Kurt Carlsen tells the truth about the drama
Kurt Carlsen sat, subdued, with his pipe in his mouth. It had long gone out, but he didn’t seem to realize that. Deeply concentrated on both the projector and the shipwreck from his past, he chewed on the stem of the pipe and adjusted the focus. The monotonous sound and flashes of light on the white screen in the living room reinforced the mood. Once in a while Carlsen pressed the pause button and carefully wound the big film reel back and forth when important details needed substantiating. For example, the story of the graphic descriptions circulated by the world’s press of ”chief officer Kenneth Roger Dancy, who, in the hurricane, leapt from ship to ship in the foaming Atlantic Ocean!” -
”Well”, said Carlsen and focused on the stern railing. ”Dancy stumbled over on ”Turmoil”, and suddenly he was standing next to me!” Later in the exclusive 3 hour long presentation, further details emerged. But there are neither photographs nor films of the first dramatic days and nights of the worst hurricane of the century to off the coast of Ireland. That drama was illustrated when Kurt Carlsen stopped the projector and created imaginary pictures. ”It wasn’t until the American warships arrived that pictures were taken and filming began,” Carlsen explains.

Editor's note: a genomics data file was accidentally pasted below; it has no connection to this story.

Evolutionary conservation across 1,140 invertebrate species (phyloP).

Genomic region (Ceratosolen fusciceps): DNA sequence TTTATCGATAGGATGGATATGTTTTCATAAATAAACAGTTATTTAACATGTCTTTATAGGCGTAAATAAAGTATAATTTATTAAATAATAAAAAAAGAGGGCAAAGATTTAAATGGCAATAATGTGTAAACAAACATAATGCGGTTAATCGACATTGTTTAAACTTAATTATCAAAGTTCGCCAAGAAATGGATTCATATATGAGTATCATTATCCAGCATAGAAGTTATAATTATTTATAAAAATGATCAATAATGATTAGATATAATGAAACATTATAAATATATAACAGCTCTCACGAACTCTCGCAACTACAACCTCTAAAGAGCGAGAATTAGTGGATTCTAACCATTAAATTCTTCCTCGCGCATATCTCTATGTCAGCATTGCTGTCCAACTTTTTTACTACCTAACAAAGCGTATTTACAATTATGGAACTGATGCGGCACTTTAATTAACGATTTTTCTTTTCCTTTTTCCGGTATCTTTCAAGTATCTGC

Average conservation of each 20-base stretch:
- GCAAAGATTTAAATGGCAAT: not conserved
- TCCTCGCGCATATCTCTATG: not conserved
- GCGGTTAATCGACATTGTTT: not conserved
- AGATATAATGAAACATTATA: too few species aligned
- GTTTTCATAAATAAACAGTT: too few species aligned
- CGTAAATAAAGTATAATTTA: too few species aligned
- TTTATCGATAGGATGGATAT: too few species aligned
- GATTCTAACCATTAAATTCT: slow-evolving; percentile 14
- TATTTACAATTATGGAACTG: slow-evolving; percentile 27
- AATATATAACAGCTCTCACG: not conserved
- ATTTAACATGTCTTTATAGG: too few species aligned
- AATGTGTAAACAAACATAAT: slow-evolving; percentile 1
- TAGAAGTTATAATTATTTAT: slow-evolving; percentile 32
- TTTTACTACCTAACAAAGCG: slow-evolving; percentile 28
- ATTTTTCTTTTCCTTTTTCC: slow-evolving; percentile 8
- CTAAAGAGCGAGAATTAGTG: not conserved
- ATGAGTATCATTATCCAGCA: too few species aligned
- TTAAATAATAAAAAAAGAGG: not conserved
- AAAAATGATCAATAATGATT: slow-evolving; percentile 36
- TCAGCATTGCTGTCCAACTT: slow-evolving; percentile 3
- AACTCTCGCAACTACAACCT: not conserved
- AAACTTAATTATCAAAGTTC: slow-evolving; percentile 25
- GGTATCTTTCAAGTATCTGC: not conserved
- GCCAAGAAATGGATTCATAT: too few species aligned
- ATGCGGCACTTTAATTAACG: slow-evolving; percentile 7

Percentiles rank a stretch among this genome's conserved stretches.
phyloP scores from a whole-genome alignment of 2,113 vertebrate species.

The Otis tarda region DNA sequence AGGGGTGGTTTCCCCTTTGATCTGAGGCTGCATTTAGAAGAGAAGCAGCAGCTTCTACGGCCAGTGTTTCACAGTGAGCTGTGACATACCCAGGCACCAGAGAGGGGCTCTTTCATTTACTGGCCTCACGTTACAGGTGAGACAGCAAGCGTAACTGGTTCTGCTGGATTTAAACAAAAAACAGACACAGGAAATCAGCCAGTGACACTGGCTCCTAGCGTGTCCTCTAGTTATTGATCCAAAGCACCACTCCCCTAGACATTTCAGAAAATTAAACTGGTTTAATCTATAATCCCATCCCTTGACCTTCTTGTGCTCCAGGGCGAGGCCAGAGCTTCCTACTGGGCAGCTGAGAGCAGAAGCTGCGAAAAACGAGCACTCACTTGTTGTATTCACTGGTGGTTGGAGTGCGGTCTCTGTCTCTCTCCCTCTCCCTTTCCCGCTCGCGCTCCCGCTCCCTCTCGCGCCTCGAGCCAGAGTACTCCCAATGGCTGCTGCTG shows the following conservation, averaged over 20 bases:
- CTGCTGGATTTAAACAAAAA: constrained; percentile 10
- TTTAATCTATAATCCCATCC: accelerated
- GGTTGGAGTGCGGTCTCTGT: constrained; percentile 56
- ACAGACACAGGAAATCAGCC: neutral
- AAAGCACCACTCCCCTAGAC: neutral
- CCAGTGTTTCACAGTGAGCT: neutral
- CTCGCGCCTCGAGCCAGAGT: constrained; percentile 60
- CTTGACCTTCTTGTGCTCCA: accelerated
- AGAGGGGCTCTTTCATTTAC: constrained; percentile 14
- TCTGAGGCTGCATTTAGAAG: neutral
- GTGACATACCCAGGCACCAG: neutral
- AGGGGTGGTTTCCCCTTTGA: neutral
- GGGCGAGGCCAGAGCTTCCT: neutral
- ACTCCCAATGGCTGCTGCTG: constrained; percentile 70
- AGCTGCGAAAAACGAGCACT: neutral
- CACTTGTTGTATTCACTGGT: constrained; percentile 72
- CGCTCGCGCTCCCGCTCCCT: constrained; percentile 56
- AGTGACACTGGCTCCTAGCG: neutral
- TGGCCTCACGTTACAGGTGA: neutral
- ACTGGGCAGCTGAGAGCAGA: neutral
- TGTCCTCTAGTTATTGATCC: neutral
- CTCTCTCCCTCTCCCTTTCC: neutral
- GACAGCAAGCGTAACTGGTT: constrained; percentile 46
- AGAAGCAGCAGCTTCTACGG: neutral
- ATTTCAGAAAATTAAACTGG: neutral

His own favorite scenes are the ones showing the many attempts to cast a line to ”Flying Enterprise”. ”Time and time again the line hit the poop-deck where we were standing, but it wasn’t until the destroyer’s sharpshooter came and used his harpoon rifle that he elegantly placed the line precisely where it was supposed to be. And then we hauled the containers with hot food over. With cigarettes, candles and coffee. Lots and lots of coffee…!”
During Christmas 1976 there was an atmosphere of melancholy in the house on Alwat Street in Woodbridge. Agnes Carlsen made no attempt to hide that fact while she was co-commentator to the unforgettable flashbacks of the frightening days and nights on the Atlantic. ”I often woke up from nightmares where I dreamed that Kurt had drowned, and during the day I had to stay awake. Either I sat by the radio and listened to the news and was informed of developments by Kurt’s ham friends, or I was shooing journalists and reporters away from the doors and windows.”
”Kurt should have done as I said after the shipwreck: He should have accepted an offer from Mærsk McKinney Møller – then we wouldn’t have been without a pension today!”